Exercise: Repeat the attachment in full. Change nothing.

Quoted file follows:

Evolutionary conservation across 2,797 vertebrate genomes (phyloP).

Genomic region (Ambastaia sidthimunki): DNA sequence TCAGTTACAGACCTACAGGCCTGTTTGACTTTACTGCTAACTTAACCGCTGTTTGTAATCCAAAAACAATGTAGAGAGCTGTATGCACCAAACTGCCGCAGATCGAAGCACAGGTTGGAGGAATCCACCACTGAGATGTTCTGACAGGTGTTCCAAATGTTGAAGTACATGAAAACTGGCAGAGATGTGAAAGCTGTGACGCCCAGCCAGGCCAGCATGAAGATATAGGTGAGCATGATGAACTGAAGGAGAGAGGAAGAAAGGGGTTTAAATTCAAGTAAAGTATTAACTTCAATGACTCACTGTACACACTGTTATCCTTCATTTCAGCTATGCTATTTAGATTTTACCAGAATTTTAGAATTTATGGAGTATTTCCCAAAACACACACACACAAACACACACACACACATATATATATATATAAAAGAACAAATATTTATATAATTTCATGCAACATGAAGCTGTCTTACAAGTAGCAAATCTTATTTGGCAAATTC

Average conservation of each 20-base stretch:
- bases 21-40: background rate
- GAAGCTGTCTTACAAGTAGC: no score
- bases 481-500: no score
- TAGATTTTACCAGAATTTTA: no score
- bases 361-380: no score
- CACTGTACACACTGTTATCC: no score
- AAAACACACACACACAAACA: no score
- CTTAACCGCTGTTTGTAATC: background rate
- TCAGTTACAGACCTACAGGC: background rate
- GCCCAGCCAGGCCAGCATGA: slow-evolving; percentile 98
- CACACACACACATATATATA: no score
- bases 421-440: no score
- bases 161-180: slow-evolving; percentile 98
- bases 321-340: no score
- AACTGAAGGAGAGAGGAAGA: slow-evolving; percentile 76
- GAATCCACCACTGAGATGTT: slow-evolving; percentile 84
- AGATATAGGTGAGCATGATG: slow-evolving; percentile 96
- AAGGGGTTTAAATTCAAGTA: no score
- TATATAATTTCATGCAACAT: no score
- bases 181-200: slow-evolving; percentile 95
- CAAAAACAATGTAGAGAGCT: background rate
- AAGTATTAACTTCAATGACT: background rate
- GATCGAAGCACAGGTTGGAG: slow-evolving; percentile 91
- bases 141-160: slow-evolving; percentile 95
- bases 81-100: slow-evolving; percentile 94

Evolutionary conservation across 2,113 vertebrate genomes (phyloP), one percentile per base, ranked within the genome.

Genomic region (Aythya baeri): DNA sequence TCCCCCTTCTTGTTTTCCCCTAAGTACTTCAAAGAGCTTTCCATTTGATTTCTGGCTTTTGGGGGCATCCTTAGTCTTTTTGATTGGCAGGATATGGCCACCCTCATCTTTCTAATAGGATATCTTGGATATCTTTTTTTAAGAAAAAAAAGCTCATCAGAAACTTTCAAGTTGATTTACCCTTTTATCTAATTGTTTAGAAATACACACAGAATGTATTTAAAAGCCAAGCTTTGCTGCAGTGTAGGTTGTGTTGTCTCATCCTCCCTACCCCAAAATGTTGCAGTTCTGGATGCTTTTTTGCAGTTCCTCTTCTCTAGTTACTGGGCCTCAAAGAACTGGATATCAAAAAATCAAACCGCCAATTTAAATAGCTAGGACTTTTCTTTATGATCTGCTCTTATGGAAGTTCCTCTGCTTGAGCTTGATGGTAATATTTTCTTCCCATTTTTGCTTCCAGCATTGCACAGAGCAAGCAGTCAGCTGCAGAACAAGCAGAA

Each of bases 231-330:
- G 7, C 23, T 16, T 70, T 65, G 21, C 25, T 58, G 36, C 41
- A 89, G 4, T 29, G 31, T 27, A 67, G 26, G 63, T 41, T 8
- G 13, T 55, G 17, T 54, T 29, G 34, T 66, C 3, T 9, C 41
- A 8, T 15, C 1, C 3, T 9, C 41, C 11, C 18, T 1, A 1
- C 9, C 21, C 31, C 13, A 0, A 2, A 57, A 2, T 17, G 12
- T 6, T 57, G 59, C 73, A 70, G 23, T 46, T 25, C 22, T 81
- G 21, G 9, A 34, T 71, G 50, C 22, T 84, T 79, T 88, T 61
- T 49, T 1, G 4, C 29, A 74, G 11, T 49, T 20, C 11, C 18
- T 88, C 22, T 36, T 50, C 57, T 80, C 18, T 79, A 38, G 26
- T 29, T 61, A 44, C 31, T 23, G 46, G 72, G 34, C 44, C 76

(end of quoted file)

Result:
Evolutionary conservation across 2,797 vertebrate genomes (phyloP).

Genomic region (Ambastaia sidthimunki): DNA sequence TCAGTTACAGACCTACAGGCCTGTTTGACTTTACTGCTAACTTAACCGCTGTTTGTAATCCAAAAACAATGTAGAGAGCTGTATGCACCAAACTGCCGCAGATCGAAGCACAGGTTGGAGGAATCCACCACTGAGATGTTCTGACAGGTGTTCCAAATGTTGAAGTACATGAAAACTGGCAGAGATGTGAAAGCTGTGACGCCCAGCCAGGCCAGCATGAAGATATAGGTGAGCATGATGAACTGAAGGAGAGAGGAAGAAAGGGGTTTAAATTCAAGTAAAGTATTAACTTCAATGACTCACTGTACACACTGTTATCCTTCATTTCAGCTATGCTATTTAGATTTTACCAGAATTTTAGAATTTATGGAGTATTTCCCAAAACACACACACACAAACACACACACACACATATATATATATATAAAAGAACAAATATTTATATAATTTCATGCAACATGAAGCTGTCTTACAAGTAGCAAATCTTATTTGGCAAATTC

Average conservation of each 20-base stretch:
- bases 21-40: background rate
- GAAGCTGTCTTACAAGTAGC: no score
- bases 481-500: no score
- TAGATTTTACCAGAATTTTA: no score
- bases 361-380: no score
- CACTGTACACACTGTTATCC: no score
- AAAACACACACACACAAACA: no score
- CTTAACCGCTGTTTGTAATC: background rate
- TCAGTTACAGACCTACAGGC: background rate
- GCCCAGCCAGGCCAGCATGA: slow-evolving; percentile 98
- CACACACACACATATATATA: no score
- bases 421-440: no score
- bases 161-180: slow-evolving; percentile 98
- bases 321-340: no score
- AACTGAAGGAGAGAGGAAGA: slow-evolving; percentile 76
- GAATCCACCACTGAGATGTT: slow-evolving; percentile 84
- AGATATAGGTGAGCATGATG: slow-evolving; percentile 96
- AAGGGGTTTAAATTCAAGTA: no score
- TATATAATTTCATGCAACAT: no score
- bases 181-200: slow-evolving; percentile 95
- CAAAAACAATGTAGAGAGCT: background rate
- AAGTATTAACTTCAATGACT: background rate
- GATCGAAGCACAGGTTGGAG: slow-evolving; percentile 91
- bases 141-160: slow-evolving; percentile 95
- bases 81-100: slow-evolving; percentile 94

Evolutionary conservation across 2,113 vertebrate genomes (phyloP), one percentile per base, ranked within the genome.

Genomic region (Aythya baeri): DNA sequence TCCCCCTTCTTGTTTTCCCCTAAGTACTTCAAAGAGCTTTCCATTTGATTTCTGGCTTTTGGGGGCATCCTTAGTCTTTTTGATTGGCAGGATATGGCCACCCTCATCTTTCTAATAGGATATCTTGGATATCTTTTTTTAAGAAAAAAAAGCTCATCAGAAACTTTCAAGTTGATTTACCCTTTTATCTAATTGTTTAGAAATACACACAGAATGTATTTAAAAGCCAAGCTTTGCTGCAGTGTAGGTTGTGTTGTCTCATCCTCCCTACCCCAAAATGTTGCAGTTCTGGATGCTTTTTTGCAGTTCCTCTTCTCTAGTTACTGGGCCTCAAAGAACTGGATATCAAAAAATCAAACCGCCAATTTAAATAGCTAGGACTTTTCTTTATGATCTGCTCTTATGGAAGTTCCTCTGCTTGAGCTTGATGGTAATATTTTCTTCCCATTTTTGCTTCCAGCATTGCACAGAGCAAGCAGTCAGCTGCAGAACAAGCAGAA

Each of bases 231-330:
- G 7, C 23, T 16, T 70, T 65, G 21, C 25, T 58, G 36, C 41
- A 89, G 4, T 29, G 31, T 27, A 67, G 26, G 63, T 41, T 8
- G 13, T 55, G 17, T 54, T 29, G 34, T 66, C 3, T 9, C 41
- A 8, T 15, C 1, C 3, T 9, C 41, C 11, C 18, T 1, A 1
- C 9, C 21, C 31, C 13, A 0, A 2, A 57, A 2, T 17, G 12
- T 6, T 57, G 59, C 73, A 70, G 23, T 46, T 25, C 22, T 81
- G 21, G 9, A 34, T 71, G 50, C 22, T 84, T 79, T 88, T 61
- T 49, T 1, G 4, C 29, A 74, G 11, T 49, T 20, C 11, C 18
- T 88, C 22, T 36, T 50, C 57, T 80, C 18, T 79, A 38, G 26
- T 29, T 61, A 44, C 31, T 23, G 46, G 72, G 34, C 44, C 76